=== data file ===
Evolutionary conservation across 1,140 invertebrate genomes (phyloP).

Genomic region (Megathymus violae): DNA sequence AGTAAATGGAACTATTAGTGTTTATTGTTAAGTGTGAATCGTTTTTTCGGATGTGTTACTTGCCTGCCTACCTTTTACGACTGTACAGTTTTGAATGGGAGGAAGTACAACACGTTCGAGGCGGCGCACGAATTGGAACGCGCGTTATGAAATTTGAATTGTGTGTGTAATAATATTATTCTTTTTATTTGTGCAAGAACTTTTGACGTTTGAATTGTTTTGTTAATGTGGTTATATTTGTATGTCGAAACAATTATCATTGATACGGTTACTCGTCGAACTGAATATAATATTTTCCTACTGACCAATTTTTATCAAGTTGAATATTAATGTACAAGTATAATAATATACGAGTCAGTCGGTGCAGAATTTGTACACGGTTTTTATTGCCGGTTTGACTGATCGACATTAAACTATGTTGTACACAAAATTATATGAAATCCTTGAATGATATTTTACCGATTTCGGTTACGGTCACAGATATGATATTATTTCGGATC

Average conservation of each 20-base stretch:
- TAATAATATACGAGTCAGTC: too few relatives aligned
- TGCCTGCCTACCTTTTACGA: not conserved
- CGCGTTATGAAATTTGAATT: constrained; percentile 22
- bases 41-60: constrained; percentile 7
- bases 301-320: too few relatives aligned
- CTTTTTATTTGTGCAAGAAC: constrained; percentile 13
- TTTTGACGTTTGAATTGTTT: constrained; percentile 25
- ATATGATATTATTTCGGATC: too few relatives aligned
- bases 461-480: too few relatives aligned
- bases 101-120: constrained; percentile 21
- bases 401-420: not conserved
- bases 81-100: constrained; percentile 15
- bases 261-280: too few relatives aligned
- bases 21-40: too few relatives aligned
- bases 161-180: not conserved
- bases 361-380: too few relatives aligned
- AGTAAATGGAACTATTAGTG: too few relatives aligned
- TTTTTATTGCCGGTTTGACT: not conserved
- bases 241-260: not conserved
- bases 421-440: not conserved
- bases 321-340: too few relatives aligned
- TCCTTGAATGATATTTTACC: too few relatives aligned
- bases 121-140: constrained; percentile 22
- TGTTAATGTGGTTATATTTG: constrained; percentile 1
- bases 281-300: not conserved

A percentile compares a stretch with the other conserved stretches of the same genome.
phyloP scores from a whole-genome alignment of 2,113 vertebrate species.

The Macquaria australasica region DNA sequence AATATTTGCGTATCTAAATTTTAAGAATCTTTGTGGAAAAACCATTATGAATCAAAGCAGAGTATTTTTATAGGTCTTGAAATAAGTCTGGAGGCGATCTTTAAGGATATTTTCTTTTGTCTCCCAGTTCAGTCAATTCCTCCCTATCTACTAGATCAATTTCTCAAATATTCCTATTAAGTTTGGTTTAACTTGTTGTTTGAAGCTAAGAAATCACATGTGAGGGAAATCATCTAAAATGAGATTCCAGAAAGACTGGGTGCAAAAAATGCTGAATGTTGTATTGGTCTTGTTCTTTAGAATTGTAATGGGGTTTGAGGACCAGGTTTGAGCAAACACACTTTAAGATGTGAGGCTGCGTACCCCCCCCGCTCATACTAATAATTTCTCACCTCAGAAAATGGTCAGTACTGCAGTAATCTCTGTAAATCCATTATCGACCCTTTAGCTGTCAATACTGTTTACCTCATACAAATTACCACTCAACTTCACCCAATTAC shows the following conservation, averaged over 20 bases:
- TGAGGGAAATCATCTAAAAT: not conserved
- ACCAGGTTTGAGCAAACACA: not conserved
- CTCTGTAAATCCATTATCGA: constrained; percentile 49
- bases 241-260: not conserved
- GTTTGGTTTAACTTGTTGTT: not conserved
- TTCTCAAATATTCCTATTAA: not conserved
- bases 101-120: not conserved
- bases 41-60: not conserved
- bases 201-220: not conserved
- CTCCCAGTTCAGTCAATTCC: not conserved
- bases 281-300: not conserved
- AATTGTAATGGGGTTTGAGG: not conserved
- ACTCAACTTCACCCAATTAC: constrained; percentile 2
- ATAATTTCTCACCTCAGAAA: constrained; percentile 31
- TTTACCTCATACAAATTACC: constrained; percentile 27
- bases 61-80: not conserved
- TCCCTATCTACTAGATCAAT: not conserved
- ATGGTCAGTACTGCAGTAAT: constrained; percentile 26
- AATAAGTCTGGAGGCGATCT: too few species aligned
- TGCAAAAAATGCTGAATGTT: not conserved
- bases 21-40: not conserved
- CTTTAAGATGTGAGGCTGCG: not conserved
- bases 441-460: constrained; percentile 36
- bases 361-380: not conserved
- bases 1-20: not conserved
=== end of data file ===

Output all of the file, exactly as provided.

Evolutionary conservation across 1,140 invertebrate genomes (phyloP).

Genomic region (Megathymus violae): DNA sequence AGTAAATGGAACTATTAGTGTTTATTGTTAAGTGTGAATCGTTTTTTCGGATGTGTTACTTGCCTGCCTACCTTTTACGACTGTACAGTTTTGAATGGGAGGAAGTACAACACGTTCGAGGCGGCGCACGAATTGGAACGCGCGTTATGAAATTTGAATTGTGTGTGTAATAATATTATTCTTTTTATTTGTGCAAGAACTTTTGACGTTTGAATTGTTTTGTTAATGTGGTTATATTTGTATGTCGAAACAATTATCATTGATACGGTTACTCGTCGAACTGAATATAATATTTTCCTACTGACCAATTTTTATCAAGTTGAATATTAATGTACAAGTATAATAATATACGAGTCAGTCGGTGCAGAATTTGTACACGGTTTTTATTGCCGGTTTGACTGATCGACATTAAACTATGTTGTACACAAAATTATATGAAATCCTTGAATGATATTTTACCGATTTCGGTTACGGTCACAGATATGATATTATTTCGGATC

Average conservation of each 20-base stretch:
- TAATAATATACGAGTCAGTC: too few relatives aligned
- TGCCTGCCTACCTTTTACGA: not conserved
- CGCGTTATGAAATTTGAATT: constrained; percentile 22
- bases 41-60: constrained; percentile 7
- bases 301-320: too few relatives aligned
- CTTTTTATTTGTGCAAGAAC: constrained; percentile 13
- TTTTGACGTTTGAATTGTTT: constrained; percentile 25
- ATATGATATTATTTCGGATC: too few relatives aligned
- bases 461-480: too few relatives aligned
- bases 101-120: constrained; percentile 21
- bases 401-420: not conserved
- bases 81-100: constrained; percentile 15
- bases 261-280: too few relatives aligned
- bases 21-40: too few relatives aligned
- bases 161-180: not conserved
- bases 361-380: too few relatives aligned
- AGTAAATGGAACTATTAGTG: too few relatives aligned
- TTTTTATTGCCGGTTTGACT: not conserved
- bases 241-260: not conserved
- bases 421-440: not conserved
- bases 321-340: too few relatives aligned
- TCCTTGAATGATATTTTACC: too few relatives aligned
- bases 121-140: constrained; percentile 22
- TGTTAATGTGGTTATATTTG: constrained; percentile 1
- bases 281-300: not conserved

A percentile compares a stretch with the other conserved stretches of the same genome.
phyloP scores from a whole-genome alignment of 2,113 vertebrate species.

The Macquaria australasica region DNA sequence AATATTTGCGTATCTAAATTTTAAGAATCTTTGTGGAAAAACCATTATGAATCAAAGCAGAGTATTTTTATAGGTCTTGAAATAAGTCTGGAGGCGATCTTTAAGGATATTTTCTTTTGTCTCCCAGTTCAGTCAATTCCTCCCTATCTACTAGATCAATTTCTCAAATATTCCTATTAAGTTTGGTTTAACTTGTTGTTTGAAGCTAAGAAATCACATGTGAGGGAAATCATCTAAAATGAGATTCCAGAAAGACTGGGTGCAAAAAATGCTGAATGTTGTATTGGTCTTGTTCTTTAGAATTGTAATGGGGTTTGAGGACCAGGTTTGAGCAAACACACTTTAAGATGTGAGGCTGCGTACCCCCCCCGCTCATACTAATAATTTCTCACCTCAGAAAATGGTCAGTACTGCAGTAATCTCTGTAAATCCATTATCGACCCTTTAGCTGTCAATACTGTTTACCTCATACAAATTACCACTCAACTTCACCCAATTAC shows the following conservation, averaged over 20 bases:
- TGAGGGAAATCATCTAAAAT: not conserved
- ACCAGGTTTGAGCAAACACA: not conserved
- CTCTGTAAATCCATTATCGA: constrained; percentile 49
- bases 241-260: not conserved
- GTTTGGTTTAACTTGTTGTT: not conserved
- TTCTCAAATATTCCTATTAA: not conserved
- bases 101-120: not conserved
- bases 41-60: not conserved
- bases 201-220: not conserved
- CTCCCAGTTCAGTCAATTCC: not conserved
- bases 281-300: not conserved
- AATTGTAATGGGGTTTGAGG: not conserved
- ACTCAACTTCACCCAATTAC: constrained; percentile 2
- ATAATTTCTCACCTCAGAAA: constrained; percentile 31
- TTTACCTCATACAAATTACC: constrained; percentile 27
- bases 61-80: not conserved
- TCCCTATCTACTAGATCAAT: not conserved
- ATGGTCAGTACTGCAGTAAT: constrained; percentile 26
- AATAAGTCTGGAGGCGATCT: too few species aligned
- TGCAAAAAATGCTGAATGTT: not conserved
- bases 21-40: not conserved
- CTTTAAGATGTGAGGCTGCG: not conserved
- bases 441-460: constrained; percentile 36
- bases 361-380: not conserved
- bases 1-20: not conserved